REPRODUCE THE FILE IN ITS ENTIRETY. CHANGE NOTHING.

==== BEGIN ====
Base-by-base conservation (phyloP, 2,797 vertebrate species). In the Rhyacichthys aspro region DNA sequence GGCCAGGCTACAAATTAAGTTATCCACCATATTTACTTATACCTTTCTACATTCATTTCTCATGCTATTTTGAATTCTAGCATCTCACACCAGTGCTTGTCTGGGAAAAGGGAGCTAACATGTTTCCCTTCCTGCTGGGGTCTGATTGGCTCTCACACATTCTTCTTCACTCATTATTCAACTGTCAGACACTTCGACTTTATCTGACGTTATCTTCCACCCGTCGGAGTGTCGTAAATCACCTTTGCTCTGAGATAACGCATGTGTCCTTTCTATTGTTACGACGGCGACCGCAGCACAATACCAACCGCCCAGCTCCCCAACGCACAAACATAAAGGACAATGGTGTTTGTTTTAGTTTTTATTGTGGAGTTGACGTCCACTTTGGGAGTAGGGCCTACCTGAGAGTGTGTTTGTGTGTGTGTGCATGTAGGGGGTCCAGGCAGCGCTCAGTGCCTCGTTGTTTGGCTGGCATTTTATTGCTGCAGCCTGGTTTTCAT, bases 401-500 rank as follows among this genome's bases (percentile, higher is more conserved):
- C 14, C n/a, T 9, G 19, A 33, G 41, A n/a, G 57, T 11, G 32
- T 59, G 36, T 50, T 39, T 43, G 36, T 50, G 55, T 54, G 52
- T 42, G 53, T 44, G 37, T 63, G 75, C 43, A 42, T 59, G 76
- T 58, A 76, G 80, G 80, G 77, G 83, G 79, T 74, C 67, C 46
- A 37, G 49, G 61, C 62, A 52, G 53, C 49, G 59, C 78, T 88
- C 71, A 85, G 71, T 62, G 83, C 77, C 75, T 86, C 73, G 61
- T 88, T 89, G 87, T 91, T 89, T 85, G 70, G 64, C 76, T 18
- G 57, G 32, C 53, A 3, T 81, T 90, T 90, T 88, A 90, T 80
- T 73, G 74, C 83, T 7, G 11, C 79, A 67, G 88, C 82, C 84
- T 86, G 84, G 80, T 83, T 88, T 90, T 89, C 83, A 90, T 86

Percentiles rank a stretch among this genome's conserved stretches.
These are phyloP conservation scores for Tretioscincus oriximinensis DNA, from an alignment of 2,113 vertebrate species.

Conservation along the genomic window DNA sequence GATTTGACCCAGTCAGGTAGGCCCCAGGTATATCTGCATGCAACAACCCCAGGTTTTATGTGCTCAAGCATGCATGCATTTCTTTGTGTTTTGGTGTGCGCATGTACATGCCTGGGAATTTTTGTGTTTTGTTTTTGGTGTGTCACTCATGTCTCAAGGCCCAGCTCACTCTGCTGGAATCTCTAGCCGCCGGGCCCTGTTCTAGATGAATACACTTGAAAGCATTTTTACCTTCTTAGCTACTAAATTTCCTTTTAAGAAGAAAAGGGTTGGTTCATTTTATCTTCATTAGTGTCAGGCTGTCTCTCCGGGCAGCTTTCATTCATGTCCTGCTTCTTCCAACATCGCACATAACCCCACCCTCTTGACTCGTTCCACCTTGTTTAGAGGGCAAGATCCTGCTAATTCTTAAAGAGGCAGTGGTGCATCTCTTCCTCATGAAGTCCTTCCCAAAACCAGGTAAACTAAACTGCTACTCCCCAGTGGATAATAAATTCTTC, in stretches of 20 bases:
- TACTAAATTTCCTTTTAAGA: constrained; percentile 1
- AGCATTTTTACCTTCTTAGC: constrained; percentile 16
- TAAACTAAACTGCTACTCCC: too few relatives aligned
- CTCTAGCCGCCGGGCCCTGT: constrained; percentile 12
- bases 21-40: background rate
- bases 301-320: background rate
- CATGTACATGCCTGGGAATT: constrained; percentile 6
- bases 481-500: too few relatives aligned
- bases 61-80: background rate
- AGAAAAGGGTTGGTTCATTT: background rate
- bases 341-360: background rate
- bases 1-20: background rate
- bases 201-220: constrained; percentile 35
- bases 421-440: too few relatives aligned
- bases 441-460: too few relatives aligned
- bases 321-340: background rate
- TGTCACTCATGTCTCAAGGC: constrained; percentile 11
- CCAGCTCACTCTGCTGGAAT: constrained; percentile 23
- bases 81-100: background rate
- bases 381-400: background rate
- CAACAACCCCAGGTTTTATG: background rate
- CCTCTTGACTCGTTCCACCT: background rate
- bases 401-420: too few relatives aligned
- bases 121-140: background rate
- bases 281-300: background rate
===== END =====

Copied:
Base-by-base conservation (phyloP, 2,797 vertebrate species). In the Rhyacichthys aspro region DNA sequence GGCCAGGCTACAAATTAAGTTATCCACCATATTTACTTATACCTTTCTACATTCATTTCTCATGCTATTTTGAATTCTAGCATCTCACACCAGTGCTTGTCTGGGAAAAGGGAGCTAACATGTTTCCCTTCCTGCTGGGGTCTGATTGGCTCTCACACATTCTTCTTCACTCATTATTCAACTGTCAGACACTTCGACTTTATCTGACGTTATCTTCCACCCGTCGGAGTGTCGTAAATCACCTTTGCTCTGAGATAACGCATGTGTCCTTTCTATTGTTACGACGGCGACCGCAGCACAATACCAACCGCCCAGCTCCCCAACGCACAAACATAAAGGACAATGGTGTTTGTTTTAGTTTTTATTGTGGAGTTGACGTCCACTTTGGGAGTAGGGCCTACCTGAGAGTGTGTTTGTGTGTGTGTGCATGTAGGGGGTCCAGGCAGCGCTCAGTGCCTCGTTGTTTGGCTGGCATTTTATTGCTGCAGCCTGGTTTTCAT, bases 401-500 rank as follows among this genome's bases (percentile, higher is more conserved):
- C 14, C n/a, T 9, G 19, A 33, G 41, A n/a, G 57, T 11, G 32
- T 59, G 36, T 50, T 39, T 43, G 36, T 50, G 55, T 54, G 52
- T 42, G 53, T 44, G 37, T 63, G 75, C 43, A 42, T 59, G 76
- T 58, A 76, G 80, G 80, G 77, G 83, G 79, T 74, C 67, C 46
- A 37, G 49, G 61, C 62, A 52, G 53, C 49, G 59, C 78, T 88
- C 71, A 85, G 71, T 62, G 83, C 77, C 75, T 86, C 73, G 61
- T 88, T 89, G 87, T 91, T 89, T 85, G 70, G 64, C 76, T 18
- G 57, G 32, C 53, A 3, T 81, T 90, T 90, T 88, A 90, T 80
- T 73, G 74, C 83, T 7, G 11, C 79, A 67, G 88, C 82, C 84
- T 86, G 84, G 80, T 83, T 88, T 90, T 89, C 83, A 90, T 86

Percentiles rank a stretch among this genome's conserved stretches.
These are phyloP conservation scores for Tretioscincus oriximinensis DNA, from an alignment of 2,113 vertebrate species.

Conservation along the genomic window DNA sequence GATTTGACCCAGTCAGGTAGGCCCCAGGTATATCTGCATGCAACAACCCCAGGTTTTATGTGCTCAAGCATGCATGCATTTCTTTGTGTTTTGGTGTGCGCATGTACATGCCTGGGAATTTTTGTGTTTTGTTTTTGGTGTGTCACTCATGTCTCAAGGCCCAGCTCACTCTGCTGGAATCTCTAGCCGCCGGGCCCTGTTCTAGATGAATACACTTGAAAGCATTTTTACCTTCTTAGCTACTAAATTTCCTTTTAAGAAGAAAAGGGTTGGTTCATTTTATCTTCATTAGTGTCAGGCTGTCTCTCCGGGCAGCTTTCATTCATGTCCTGCTTCTTCCAACATCGCACATAACCCCACCCTCTTGACTCGTTCCACCTTGTTTAGAGGGCAAGATCCTGCTAATTCTTAAAGAGGCAGTGGTGCATCTCTTCCTCATGAAGTCCTTCCCAAAACCAGGTAAACTAAACTGCTACTCCCCAGTGGATAATAAATTCTTC, in stretches of 20 bases:
- TACTAAATTTCCTTTTAAGA: constrained; percentile 1
- AGCATTTTTACCTTCTTAGC: constrained; percentile 16
- TAAACTAAACTGCTACTCCC: too few relatives aligned
- CTCTAGCCGCCGGGCCCTGT: constrained; percentile 12
- bases 21-40: background rate
- bases 301-320: background rate
- CATGTACATGCCTGGGAATT: constrained; percentile 6
- bases 481-500: too few relatives aligned
- bases 61-80: background rate
- AGAAAAGGGTTGGTTCATTT: background rate
- bases 341-360: background rate
- bases 1-20: background rate
- bases 201-220: constrained; percentile 35
- bases 421-440: too few relatives aligned
- bases 441-460: too few relatives aligned
- bases 321-340: background rate
- TGTCACTCATGTCTCAAGGC: constrained; percentile 11
- CCAGCTCACTCTGCTGGAAT: constrained; percentile 23
- bases 81-100: background rate
- bases 381-400: background rate
- CAACAACCCCAGGTTTTATG: background rate
- CCTCTTGACTCGTTCCACCT: background rate
- bases 401-420: too few relatives aligned
- bases 121-140: background rate
- bases 281-300: background rate